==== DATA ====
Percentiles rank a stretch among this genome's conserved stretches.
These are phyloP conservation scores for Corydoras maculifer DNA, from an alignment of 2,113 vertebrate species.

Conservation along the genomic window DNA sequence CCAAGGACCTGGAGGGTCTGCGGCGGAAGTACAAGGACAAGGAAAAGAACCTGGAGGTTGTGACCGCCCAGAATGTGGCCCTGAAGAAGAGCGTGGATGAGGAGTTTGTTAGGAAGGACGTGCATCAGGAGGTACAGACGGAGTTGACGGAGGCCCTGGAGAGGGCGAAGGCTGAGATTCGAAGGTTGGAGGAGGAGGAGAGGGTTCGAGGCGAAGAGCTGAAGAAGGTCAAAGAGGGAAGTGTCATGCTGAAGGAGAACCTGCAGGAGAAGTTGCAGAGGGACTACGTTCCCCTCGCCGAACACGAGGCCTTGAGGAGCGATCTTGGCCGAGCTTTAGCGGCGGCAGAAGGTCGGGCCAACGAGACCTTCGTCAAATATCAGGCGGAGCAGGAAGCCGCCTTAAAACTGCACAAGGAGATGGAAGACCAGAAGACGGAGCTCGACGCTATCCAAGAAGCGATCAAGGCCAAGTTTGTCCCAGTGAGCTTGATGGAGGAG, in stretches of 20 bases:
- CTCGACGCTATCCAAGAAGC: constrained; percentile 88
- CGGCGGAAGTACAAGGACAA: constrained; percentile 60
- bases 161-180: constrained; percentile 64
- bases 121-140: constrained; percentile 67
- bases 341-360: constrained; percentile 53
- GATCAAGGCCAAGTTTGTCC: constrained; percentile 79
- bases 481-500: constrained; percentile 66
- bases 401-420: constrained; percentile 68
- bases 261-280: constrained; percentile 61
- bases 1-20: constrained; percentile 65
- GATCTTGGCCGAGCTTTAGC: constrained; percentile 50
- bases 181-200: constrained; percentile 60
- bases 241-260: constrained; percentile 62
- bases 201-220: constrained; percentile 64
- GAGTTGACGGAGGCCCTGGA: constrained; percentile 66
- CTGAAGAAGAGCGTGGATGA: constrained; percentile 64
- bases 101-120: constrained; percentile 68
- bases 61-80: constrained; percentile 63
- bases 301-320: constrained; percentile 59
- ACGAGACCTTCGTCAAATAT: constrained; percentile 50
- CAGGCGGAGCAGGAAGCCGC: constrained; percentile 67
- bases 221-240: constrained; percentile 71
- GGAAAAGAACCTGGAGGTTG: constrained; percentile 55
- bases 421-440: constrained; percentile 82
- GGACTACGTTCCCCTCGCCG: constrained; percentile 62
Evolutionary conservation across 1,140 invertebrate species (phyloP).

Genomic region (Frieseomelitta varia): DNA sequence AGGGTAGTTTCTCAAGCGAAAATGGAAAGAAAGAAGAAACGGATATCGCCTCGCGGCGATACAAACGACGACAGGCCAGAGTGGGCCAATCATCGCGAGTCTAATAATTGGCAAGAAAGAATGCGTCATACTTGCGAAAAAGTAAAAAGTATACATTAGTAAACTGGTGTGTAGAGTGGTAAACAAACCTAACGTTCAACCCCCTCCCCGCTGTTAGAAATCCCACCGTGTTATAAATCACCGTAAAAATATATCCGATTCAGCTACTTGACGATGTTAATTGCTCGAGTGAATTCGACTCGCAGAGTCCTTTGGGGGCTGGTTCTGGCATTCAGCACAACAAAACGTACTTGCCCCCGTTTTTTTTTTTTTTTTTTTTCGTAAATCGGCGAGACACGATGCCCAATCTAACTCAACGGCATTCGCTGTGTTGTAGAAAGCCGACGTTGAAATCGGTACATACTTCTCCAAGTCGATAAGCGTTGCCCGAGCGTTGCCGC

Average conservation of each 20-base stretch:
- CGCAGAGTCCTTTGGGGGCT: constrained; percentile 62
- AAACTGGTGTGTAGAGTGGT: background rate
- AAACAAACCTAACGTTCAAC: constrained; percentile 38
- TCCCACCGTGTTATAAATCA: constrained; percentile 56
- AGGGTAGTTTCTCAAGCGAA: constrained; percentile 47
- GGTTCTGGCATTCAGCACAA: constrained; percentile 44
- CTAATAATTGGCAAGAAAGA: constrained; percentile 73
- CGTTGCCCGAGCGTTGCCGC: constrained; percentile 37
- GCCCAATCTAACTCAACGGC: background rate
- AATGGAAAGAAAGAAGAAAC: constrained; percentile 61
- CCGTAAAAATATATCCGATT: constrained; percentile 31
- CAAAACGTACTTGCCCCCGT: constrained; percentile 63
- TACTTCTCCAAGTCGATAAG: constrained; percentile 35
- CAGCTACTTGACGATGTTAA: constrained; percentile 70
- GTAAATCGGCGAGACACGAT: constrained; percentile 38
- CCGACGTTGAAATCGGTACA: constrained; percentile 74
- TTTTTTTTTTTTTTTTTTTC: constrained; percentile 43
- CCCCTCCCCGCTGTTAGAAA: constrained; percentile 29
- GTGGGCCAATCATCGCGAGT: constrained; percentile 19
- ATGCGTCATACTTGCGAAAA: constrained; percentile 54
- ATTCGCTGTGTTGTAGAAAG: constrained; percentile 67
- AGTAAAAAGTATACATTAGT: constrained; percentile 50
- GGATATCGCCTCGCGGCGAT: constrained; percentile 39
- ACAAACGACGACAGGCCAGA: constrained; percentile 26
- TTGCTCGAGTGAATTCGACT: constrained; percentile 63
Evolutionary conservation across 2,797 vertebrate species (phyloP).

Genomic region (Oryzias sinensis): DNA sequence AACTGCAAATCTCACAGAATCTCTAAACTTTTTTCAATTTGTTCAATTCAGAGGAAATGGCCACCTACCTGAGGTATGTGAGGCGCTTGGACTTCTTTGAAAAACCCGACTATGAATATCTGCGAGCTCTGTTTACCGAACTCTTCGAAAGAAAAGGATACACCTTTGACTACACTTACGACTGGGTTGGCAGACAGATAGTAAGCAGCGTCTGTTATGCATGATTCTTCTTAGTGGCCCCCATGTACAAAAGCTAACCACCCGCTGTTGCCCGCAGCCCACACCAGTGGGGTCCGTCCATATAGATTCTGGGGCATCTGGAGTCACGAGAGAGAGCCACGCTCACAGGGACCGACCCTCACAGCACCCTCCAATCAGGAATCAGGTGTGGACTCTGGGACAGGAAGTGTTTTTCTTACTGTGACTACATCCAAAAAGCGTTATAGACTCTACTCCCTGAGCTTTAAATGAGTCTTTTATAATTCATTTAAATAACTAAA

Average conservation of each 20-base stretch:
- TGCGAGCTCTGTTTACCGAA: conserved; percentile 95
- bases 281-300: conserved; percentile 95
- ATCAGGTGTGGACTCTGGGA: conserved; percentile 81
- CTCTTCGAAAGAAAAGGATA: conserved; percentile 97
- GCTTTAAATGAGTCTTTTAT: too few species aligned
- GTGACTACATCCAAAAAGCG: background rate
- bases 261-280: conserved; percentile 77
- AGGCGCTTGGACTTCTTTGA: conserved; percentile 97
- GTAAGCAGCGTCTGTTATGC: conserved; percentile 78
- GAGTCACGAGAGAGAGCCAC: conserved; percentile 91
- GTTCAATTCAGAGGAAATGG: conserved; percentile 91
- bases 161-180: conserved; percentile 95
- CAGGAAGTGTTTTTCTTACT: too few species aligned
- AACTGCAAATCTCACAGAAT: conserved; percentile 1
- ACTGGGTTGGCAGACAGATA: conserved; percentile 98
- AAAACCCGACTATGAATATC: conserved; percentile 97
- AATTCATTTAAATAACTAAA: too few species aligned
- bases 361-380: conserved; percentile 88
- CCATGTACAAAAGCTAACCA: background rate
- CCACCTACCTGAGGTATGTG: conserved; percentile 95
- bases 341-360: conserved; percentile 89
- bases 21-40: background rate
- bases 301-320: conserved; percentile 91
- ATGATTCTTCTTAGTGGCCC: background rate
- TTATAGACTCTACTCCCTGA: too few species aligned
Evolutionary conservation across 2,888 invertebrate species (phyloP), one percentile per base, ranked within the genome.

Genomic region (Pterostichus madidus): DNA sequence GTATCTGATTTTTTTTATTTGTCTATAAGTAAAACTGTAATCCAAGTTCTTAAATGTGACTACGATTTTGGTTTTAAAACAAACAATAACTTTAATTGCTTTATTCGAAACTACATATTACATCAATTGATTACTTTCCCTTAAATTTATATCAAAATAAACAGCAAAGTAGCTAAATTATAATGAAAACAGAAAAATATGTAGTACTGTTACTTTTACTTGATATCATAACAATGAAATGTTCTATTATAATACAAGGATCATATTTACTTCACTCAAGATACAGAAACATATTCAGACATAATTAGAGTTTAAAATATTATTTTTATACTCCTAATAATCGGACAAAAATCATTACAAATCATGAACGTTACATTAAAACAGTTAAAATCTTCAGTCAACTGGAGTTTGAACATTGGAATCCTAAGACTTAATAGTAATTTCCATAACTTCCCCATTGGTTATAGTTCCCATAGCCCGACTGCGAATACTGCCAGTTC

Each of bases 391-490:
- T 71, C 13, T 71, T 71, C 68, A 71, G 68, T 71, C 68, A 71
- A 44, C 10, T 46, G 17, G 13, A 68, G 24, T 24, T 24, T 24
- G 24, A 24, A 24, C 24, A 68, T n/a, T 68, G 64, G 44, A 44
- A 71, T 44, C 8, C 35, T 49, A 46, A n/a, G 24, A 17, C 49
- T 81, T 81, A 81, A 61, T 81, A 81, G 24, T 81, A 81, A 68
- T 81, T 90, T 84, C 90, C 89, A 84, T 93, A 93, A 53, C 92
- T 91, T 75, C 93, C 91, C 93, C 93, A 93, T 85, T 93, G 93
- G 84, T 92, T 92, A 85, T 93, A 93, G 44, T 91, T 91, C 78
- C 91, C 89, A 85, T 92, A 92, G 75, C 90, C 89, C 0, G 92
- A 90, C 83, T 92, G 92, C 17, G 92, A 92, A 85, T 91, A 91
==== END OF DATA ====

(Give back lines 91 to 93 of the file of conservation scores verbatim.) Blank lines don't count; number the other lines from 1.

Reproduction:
- A 71, T 44, C 8, C 35, T 49, A 46, A n/a, G 24, A 17, C 49
- T 81, T 81, A 81, A 61, T 81, A 81, G 24, T 81, A 81, A 68
- T 81, T 90, T 84, C 90, C 89, A 84, T 93, A 93, A 53, C 92